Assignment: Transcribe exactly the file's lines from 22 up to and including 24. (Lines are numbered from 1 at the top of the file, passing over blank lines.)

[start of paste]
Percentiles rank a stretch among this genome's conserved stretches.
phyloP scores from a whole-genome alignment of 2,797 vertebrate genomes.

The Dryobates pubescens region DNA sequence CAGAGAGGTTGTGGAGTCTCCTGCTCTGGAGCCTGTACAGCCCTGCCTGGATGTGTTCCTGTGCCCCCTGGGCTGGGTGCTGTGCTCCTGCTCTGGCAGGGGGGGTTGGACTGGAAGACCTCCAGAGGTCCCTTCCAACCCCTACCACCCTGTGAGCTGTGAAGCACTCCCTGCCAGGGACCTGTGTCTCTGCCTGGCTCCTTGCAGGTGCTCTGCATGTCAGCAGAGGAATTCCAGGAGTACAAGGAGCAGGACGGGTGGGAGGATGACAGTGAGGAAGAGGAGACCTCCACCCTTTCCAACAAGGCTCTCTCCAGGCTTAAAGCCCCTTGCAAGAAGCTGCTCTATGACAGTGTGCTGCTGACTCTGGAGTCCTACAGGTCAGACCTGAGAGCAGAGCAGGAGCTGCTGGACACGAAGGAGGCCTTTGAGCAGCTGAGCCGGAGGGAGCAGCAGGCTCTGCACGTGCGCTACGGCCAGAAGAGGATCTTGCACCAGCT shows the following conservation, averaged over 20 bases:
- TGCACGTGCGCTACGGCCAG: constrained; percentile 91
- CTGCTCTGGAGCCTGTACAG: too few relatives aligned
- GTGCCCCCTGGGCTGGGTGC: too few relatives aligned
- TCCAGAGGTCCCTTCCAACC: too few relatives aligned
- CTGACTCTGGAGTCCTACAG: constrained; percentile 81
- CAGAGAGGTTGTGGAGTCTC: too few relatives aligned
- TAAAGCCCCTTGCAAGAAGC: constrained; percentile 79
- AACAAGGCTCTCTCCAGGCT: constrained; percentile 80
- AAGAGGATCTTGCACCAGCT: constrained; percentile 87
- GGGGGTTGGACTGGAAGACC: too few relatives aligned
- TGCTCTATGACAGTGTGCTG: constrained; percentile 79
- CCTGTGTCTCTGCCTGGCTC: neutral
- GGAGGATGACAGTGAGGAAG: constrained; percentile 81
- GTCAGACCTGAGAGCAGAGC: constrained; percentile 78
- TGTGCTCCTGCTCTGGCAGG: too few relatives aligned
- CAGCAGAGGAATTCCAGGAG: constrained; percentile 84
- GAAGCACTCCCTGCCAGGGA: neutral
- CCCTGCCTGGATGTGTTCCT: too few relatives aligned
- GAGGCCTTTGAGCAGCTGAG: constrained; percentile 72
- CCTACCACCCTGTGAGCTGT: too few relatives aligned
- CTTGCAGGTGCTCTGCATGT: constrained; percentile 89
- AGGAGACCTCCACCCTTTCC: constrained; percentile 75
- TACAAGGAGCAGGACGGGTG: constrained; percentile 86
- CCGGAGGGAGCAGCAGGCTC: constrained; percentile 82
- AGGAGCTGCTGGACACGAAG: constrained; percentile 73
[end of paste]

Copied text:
- GAGGCCTTTGAGCAGCTGAG: constrained; percentile 72
- CCTACCACCCTGTGAGCTGT: too few relatives aligned
- CTTGCAGGTGCTCTGCATGT: constrained; percentile 89